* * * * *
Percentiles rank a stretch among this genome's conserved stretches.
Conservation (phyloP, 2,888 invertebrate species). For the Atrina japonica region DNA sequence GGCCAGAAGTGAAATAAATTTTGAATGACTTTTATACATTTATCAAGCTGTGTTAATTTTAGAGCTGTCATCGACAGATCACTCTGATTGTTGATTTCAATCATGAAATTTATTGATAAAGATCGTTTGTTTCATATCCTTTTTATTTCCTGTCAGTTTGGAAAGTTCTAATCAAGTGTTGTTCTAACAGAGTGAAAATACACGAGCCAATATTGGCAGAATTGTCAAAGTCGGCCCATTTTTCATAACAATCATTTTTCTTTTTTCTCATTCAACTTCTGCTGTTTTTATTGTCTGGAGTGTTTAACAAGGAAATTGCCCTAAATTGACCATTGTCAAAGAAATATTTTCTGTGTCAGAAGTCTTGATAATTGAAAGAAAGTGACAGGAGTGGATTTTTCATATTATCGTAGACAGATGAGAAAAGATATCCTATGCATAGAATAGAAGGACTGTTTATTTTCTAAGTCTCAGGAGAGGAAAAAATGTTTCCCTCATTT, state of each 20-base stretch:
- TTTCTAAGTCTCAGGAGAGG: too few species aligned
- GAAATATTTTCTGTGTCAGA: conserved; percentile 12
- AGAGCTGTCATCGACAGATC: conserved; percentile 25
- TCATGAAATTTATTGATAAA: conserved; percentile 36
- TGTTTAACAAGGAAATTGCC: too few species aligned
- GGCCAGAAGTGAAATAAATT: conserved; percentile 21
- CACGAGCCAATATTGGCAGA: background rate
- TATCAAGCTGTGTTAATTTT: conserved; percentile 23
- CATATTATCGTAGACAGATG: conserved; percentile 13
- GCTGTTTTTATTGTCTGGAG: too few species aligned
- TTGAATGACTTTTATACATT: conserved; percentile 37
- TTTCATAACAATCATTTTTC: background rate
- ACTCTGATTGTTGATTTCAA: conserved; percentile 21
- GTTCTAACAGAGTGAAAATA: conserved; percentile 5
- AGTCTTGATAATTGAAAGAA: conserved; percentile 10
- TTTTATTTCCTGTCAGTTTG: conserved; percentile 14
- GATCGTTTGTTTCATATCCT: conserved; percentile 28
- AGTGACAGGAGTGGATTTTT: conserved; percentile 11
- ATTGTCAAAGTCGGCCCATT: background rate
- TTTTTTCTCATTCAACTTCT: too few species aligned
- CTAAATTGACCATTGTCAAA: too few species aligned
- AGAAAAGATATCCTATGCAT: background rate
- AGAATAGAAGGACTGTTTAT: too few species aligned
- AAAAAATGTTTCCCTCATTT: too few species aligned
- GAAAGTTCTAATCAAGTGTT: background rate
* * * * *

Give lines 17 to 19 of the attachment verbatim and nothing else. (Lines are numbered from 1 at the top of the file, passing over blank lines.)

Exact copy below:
- AGTCTTGATAATTGAAAGAA: conserved; percentile 10
- TTTTATTTCCTGTCAGTTTG: conserved; percentile 14
- GATCGTTTGTTTCATATCCT: conserved; percentile 28